KISS Now Sell *Official* Air Guitar Strings, Seriously

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(via metal injection)

KISS are no strangers to merchandise that pushes the line of good taste, from overpriced masks to wine, to caskets and urns to disturbing looking condoms, KISS proves there is no product too crappy to have their logo on it.

But this next product is so insane, and pointless that it’s almost come back around to being sorta genius. KISS is selling air guitar strings now…

Read more: http://www.metalinjection.net/metal-merch/kiss-now-sell-official-air-guitar-strings-seriously

Isolated Vocal Track Could Confirm or Destroy Your Preconceptions About Kiss

Love ’em or hate ’em, Kiss’ isolated vocal track for “Shout it Out Loud” makes for a revelatory listen.

The first thing that stands out–even more for the lack of musical accompaniment–is the puerile superficiality of the lyric. No surprise there. Kiss always did inhabit the edge between an actual rock band and unintentional Spinal Tap-style irony. Their serious treatment of the subject of the need to party (especially the “whoa, yeah!” at 2:29) can either make you want to raise a fist in the air and sing along, or simply elicit a bemused chuckle, depending perhaps on your level of impairment.

But that chorus! Whatever infantile babble surrounds it, that gloriously-harmonized, imminently singalongable refrain is something Alice Cooper would, um, die for. And to a degree it dispels any one-dimensional opinion one might wish to have of the band. Whatever Paul Stanley and Gene Simmons’ shortcomings as vocalists, this is pretty impressive vocal stacking. And I realize much–perhaps most–of the credit goes to Bob Ezrin, who produced and co-wrote the track. But hey, the Beatle’s “Yesterday” would be a much lesser song without George Martin’s baroque ornamentations. The fact is this is still a Kiss song. And one I find myself forced somewhat against my will to like.

This example is microcosmic of how rock and roll can be sublime and ridiculous at the same time. Within a single song–even with one “woah, yeah!”–a fan can identify all of rock’s silliness and pomposity and get shivers at the same time. Go see a Styx concert if you don’t know what I’m talking about. The magic is in walking the tightrope between ambitious and over the top.

Even “Knights In Satan’s Service” believe they can sing like angels. And with the help of the right producer they can.

What makes rock great is its unwillingness to believe in its limitations.

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10 Albums That Almost Killed Careers

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(Reprinted from Ultimate Classic Rock)

by Matthew Wilkening

Rock musicians, much like professional athletes and romantic partners, are constantly in danger of being asked, “But what have you done for me lately?” Even the biggest bands and solo stars can find themselves suddenly out of favor and plummeting down the charts if their latest album doesn’t live up to either their own legacies or fan expectations.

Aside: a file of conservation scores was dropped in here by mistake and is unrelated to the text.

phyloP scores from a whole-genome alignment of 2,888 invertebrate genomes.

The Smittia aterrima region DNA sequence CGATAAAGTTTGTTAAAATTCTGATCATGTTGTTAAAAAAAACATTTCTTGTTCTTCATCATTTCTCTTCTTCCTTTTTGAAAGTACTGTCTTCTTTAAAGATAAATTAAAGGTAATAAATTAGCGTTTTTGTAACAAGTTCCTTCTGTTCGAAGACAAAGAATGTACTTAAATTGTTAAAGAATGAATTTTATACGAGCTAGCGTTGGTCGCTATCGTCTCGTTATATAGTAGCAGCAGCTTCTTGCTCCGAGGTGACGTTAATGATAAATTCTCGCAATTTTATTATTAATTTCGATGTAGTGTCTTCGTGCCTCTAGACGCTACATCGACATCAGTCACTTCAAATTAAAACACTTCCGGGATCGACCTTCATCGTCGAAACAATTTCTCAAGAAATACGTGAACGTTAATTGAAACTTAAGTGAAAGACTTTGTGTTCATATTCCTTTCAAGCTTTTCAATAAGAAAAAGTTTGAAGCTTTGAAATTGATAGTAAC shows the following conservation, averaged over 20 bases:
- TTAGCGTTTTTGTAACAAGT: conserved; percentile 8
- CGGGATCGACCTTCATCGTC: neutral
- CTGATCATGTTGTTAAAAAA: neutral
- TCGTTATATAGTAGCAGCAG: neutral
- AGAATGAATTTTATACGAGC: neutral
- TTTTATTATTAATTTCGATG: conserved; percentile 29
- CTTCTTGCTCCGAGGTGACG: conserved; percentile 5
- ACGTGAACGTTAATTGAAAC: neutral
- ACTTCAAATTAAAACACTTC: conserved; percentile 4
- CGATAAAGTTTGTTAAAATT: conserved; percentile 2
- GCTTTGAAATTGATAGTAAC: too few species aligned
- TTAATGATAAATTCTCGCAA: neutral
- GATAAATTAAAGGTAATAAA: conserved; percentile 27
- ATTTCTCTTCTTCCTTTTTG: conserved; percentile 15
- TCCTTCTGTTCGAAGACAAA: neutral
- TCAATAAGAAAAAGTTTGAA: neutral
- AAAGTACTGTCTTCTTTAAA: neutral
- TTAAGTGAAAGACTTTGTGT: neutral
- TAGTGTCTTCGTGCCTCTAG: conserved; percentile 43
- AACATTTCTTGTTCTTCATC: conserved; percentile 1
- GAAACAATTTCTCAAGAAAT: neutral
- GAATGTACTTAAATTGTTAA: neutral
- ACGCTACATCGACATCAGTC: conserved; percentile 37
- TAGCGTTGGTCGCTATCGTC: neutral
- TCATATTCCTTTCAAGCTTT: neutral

From Van Halen‘s ill-fated attempt to prove lightning can strike not just twice, but with three different lead singers, Kiss‘s mind-boggling attempt at creating a critic-pleasing concept album, the mighty Rolling Stones wandering too far from their strengths and many more, Ultimate Classic Rock and Diffuser.fm take a look at the 10 albums that almost killed the careers of some of rock’s biggest stars.

As you’ll see, luckily in nearly every case the “offending” artists were able to regroup, learn from their mistakes, re-connect with the magic that made us fall in love with them in the first place and resurrect their careers. Now let’s see exactly how and where they went wrong in the first place…

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Van Halen: ‘III’

As far as selecting lead singers goes, the third time was definitely NOT the charm for Van Halen.

After racing straight to the top of the rock mountain with original frontman David Lee Roth, and miraculously managing to stay there for another decade after he was replaced by Sammy Hagar, Van Halen chose Extreme singer Gary Cherone as the group’s third vocalist. Their first (and only) album together, 1998′s ‘III,’ was a shapeless mess that was panned by critics and avoided by fans. It would be 14 years before the group returned — with Roth on the mic — with the triumphant ‘A Different Kind of Truth.’

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Kiss: ‘Music from the Elder’

After watching their reign atop the late-’70s arena rock scene disappear in a puff of disco smoke, Kiss knew they had to do something big and bold to get back in the game. Unfortunately, 1981′s ‘Music from the Elder’ was an even bigger misstep.

Producer Bob Ezrin, fresh off the success of Pink Floyd‘s ambitious concept album ‘The Wall,’ decided that the facepainted marvels, whose lyrical depth typically topped out with tracks like ‘Love Gun’ and ‘Christine Sixteen,’ should tackle an album-length suite of songs about a young medieval warrior’s epic quest to save the world… or something. The end product, while admirably daring, is one of the most universally panned and mocked records in rock history. To their credit, they righted their creative ship the next year.

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Rolling Stones: ‘Their Satanic Majesties Request’

OK, here’s where we stretch the boundaries of this list’s title right up to the breaking point. After all, it’s not likely that any one album could kill the Rolling Stones‘ career, even one as odd, out of character and poorly received as 1967′s ‘Their Satanic Majesties Request.’

But it definitely sent them back to the drawing board. Clearly influenced by the psychedelic music of the era — and some would say, overly focused on keeping up with the Beatles‘ ‘Sgt. Pepper‘ — the Stones delivered an ambitious but ultimately unfocused effort that made them look like followers instead of leaders — at least, until they kicked off perhaps rock’s most impressive four-album run ever with ‘Beggars Banquet’ the next year.

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Neil Young: ‘Trans’

If ever a rocker has valued chasing the constantly changing sounds in his head over making commercially safe career choices, it’s Neil Young.

Young, who followed up his warm, lush commercial breakthrough LP ‘Harvest’ with the abrasively dark ‘Tonight’s the Night,’ dabbles in genres like rockabilly, country and R&B as quickly as others change shirts. Even by those standards, 1982′s ‘Trans’ stands out as his most risky move; a synth-heavy semi-concept album featuring heavily processed vocals that confused many fans. Together with 1983′s ‘Everybody’s Rockin’,’ ‘Trans’ led Geffen Records to sue Young for making “unrepresentative” albums. He won, and has continued marching to his own drum regardless of the chart results to this day.

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Bob Dylan: ‘Under the Red Sky’